By Megan Headley
There are numerous reasons patients stop taking medication against their physician’s advice. They might feel better (or, thanks to side effects, feel worse). They might not be able to reach the pharmacy. The cost might be too steep. Then, of course, there is the potential for medications to be prescribed from a number of points of care, which is leading to more challenges regarding medication reconciliation. Whatever the cause, poor medication adherence has significant costs for both the individual and the health system.
Medication adherence issues are estimated to cost healthcare facilities approximately $177 billion each year in direct and indirect healthcare costs. According to the 2015 report from the Network for Excellence in Health Innovation, Reducing Hospital Readmissions Through Medication Management and Improved Patient Adherence, “Nearly half of all prescribed medications are not taken as indicated. An analysis of electronic prescriptions for new medications in the U.S. found a 28% non-fill rate, while a recent Canadian study uncovered nearly one-third of new prescriptions were never filled. Inadequate adherence has been linked to poor health outcomes/additional illness, avoidable hospital admissions, premature death and $290 billion in unnecessary health care expenditures annually. Conversely, improved adherence has been linked to better health outcomes.”
But does medication management reduce readmissions? Healthcare systems are exploring a number of strategies to ensure that the answer is “yes.”
Improving medication management at transitions of care
Many hospitals are seeking to improve their medication education at the transitions of care, particularly during the discharge process.
“By definition, any transition of care program that you run, if you are to have a return on investment, has got to have a huge focus on medication issues,” says James Notaro, RPh, PhD, president and founder of Clinical Support Services, Inc., a medication management, care management, and care coordination software and services provider in Buffalo, New York. But according to Notaro, the uncoordinated discharge system puts patients at an immediate disadvantage. When patients are discharged with a stack of prescriptions that the pharmacist must reconcile with previous prescriptions, the hospital is taking a leap of faith that patients will be able to provide for their own care.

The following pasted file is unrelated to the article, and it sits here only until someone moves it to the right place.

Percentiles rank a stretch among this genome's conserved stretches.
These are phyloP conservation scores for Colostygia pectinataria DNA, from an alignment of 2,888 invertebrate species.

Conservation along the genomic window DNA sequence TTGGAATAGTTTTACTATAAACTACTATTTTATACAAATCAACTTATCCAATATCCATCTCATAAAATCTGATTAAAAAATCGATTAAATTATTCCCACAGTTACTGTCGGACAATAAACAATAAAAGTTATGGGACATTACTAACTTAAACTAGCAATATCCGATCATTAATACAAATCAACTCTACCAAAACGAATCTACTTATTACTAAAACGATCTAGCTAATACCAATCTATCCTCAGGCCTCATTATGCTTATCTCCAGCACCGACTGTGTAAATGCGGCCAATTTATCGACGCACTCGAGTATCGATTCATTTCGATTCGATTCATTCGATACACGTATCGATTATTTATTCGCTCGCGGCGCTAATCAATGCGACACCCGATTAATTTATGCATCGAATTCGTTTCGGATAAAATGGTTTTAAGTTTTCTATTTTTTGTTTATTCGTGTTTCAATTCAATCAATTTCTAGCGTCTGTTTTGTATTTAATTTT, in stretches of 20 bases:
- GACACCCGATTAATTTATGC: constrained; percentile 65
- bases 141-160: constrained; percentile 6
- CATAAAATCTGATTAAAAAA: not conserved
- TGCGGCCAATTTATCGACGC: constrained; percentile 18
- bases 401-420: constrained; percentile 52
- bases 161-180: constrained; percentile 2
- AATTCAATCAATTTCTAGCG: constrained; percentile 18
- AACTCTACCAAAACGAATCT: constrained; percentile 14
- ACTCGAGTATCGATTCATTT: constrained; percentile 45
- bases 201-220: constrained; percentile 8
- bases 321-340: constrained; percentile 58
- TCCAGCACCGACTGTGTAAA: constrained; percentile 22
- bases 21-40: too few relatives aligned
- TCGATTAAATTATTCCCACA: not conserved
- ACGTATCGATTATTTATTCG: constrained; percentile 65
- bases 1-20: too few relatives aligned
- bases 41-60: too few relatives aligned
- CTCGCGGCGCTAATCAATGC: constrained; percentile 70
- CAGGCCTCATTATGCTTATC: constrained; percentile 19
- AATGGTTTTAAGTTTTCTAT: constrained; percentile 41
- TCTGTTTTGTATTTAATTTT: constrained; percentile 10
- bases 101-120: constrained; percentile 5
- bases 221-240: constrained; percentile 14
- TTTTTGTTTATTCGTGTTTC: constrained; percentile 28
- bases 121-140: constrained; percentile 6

“Generally people get a sub-optimized regimen day one out of the hospital—if they get their discharge medications at all; if there are not social determinants of care to prevent them from getting to a pharmacy or filling their particular medication,” Notaro says. He adds, “You’re not at your best when you get discharged from the hospital. If you don’t have good family support, then you’re really in for a sub-optimized regimen after you’re discharged. So for a lot of patients who are fragile, it doesn’t take a long time to return to the hospital.”
As a result, more healthcare providers are examining ways to start medication management programs in the hospital.
Sherri Boehringer, PharmD, BCPS, senior editor and vice president of content at TRC, the Medication Learning Company, sees a “meds to beds” program as one solution for improving medication management. “The idea is that a patient actually gets their discharge medication while they’re still in the hospital and they get education,” she explains. “It’s about ensuring patients go home on the right medications, that there aren’t therapeutic duplications, and that they get the prescriptions they need.”
At Houston Methodist, says Janice Finder, the health system’s director of health and performance improvement, “We provide patients with medication pill boxes prior to discharge and educate them so they or their family is able to fill the boxes.” It’s just one aspect of the systems’ multi-pronged patient education approach.